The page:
In April 2015 Creech again sought leave to file under App. R. 26(B). Id. at PageID 1167-79. The Fourth District again denied leave on July 14, 2015 (Entry, State Court Record ECF No. 10, PageID 1220- 27). Before filing his 26(B) application in April, Creech filed his Petition here on March 19, 2015 (ECF No. 1-1, 5).

         Creech's Petition proclaims that he has exhausted his state court remedies (ECF No. 5, PageID 175), but he also asked the Court either to adjudicate a mixed petition or to stay the habeas proceedings pending exhaustion (ECF Nos. 3, 7). Magistrate Judge Bowman ordered the State to answer (ECF No. 6). Although Respondent filed the state court record, she also moved to dismiss on statute of limitations grounds (ECF No. 11). By then the case had been transferred to the undersigned and Creech had been re-sentenced pursuant to the Fourth District's 2010 remand. This Magistrate Judge recommended denying the Motion to Dismiss without prejudice and ordered that an answer be filed (ECF No. 18). District Judge Barrett adopted that recommendation when no objections were filed (ECF No. 21).

         In his Reply, Creech asked the Court to stay the case pending his direct appeal from the resentencing and the Magistrate Judge granted that relief on March 18, 2016 (ECF No. 23). Respondent's Fourth Status Report advised that the Ohio Supreme Court had declined review of the Fourth District's affirmance on re-sentencing and that Creech's application to reopen that appeal had been denied (ECF No. 35). The Court vacated the stay and ordered Creech to move to amend to raise any claims that had arisen during the resentencing proceedings (ECF No. 38). Creech responded that he still had to seek review in the Ohio Supreme Court (ECF No. 39). Nevertheless, he moved to amend (ECF No. 40) and that motion was granted without opposition (ECF No. 42). Respondent's Answer to the Amended Petition (ECF No. 43), and Petitioner's Amended Reply (ECF No. 46) brought the case to its present status.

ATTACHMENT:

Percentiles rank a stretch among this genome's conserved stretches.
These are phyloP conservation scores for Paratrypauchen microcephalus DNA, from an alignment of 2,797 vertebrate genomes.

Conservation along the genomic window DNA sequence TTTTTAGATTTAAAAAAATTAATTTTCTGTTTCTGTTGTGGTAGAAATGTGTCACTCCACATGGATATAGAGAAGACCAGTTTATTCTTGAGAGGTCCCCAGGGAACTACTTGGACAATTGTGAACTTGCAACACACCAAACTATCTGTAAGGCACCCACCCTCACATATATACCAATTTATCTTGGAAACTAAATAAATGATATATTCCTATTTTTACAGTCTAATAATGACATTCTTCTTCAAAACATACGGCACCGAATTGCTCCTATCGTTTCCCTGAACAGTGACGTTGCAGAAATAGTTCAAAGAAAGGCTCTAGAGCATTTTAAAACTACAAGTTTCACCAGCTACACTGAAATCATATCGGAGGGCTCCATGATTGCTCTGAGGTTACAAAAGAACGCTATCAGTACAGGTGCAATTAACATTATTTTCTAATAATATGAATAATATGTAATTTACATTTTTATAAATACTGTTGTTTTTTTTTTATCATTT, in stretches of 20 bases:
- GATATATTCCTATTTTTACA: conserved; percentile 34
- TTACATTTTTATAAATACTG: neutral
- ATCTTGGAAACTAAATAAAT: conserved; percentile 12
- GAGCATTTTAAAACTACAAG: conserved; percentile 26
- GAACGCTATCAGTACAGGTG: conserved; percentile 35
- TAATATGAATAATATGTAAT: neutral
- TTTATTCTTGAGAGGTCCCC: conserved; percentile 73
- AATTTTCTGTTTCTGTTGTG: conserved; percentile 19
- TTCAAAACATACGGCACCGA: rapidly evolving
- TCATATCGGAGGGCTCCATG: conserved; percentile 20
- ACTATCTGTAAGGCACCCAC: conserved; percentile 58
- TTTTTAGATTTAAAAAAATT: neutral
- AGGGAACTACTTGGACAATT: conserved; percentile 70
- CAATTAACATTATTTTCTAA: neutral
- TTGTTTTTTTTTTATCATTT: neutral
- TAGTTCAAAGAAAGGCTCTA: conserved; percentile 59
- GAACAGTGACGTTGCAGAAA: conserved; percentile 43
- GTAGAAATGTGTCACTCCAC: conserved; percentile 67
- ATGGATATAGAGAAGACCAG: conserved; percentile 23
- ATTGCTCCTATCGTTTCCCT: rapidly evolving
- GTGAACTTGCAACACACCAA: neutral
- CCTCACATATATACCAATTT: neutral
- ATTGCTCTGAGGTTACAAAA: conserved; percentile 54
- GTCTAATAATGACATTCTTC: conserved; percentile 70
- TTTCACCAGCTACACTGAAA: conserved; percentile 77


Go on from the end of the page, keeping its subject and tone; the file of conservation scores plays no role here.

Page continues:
Analysis

         Grounds Six, Seven, Eight, and Nine

         Further Stay Pending Exhaustion?

         As Respondent points out, the Amended Petition is a photocopy of the original Petition from PageID 2749 to PageID 2771, comprising Grounds for Relief One through Five. At the bottom of PageID 2772, Petitioner adds:

The next 2 pages are per this Court's Scheduling Order filed on January 2, 2018, as Doc. #38. Providing this Court and the State of Ohio with 5 additional grounds that the Petitioner will argue once they are exhausted in the state courts as this Court granted a Stay to permit in order to evaluate Mr. Creech's request for Habeas Corpus relief on all the merits contained in the Grounds to be raised.

         This language seems to imply Creech wants the stay reinstated to allow him to exhaust state court remedies as to these five new grounds. This implication is strengthened by the Amended Reply which advises that the Ohio Supreme Court has still not decided the appeal from the denial of 26(B) relief on resentencing (ECF No. 46, PageID 2821). At PageID 2828 he suggests that his five new grounds for relief “are not exhausted and may give rise [to additional habeas claims], in the future, after full and fair adjudication in the state courts.” However, he does not point to any pending or possible state court proceedings except the pending appeal to the Ohio Supreme Court of the Fourth District's denial of his most recent 26(B) application. That case is docketed under No. 2018-0190 and has been ripe for decision since the State waived its right to file a memorandum in opposition on February 9, 2018. In order to be able to evaluate Creech's claims, the Magistrate Judge has retrieved a copy of the Memorandum in Support of Jurisdiction filed by Creech February 2, 2018, and had it made part of the record.

         Having examined Creech's Supreme Court filings in No. 2018-0190, this Court DECLINES to further stay consideration of this habeas corpus case pending the outcome of that appeal. District courts have authority to grant stays in habeas corpus cases to permit exhaustion of state court remedies in consideration of the AEDPA's preference for state ...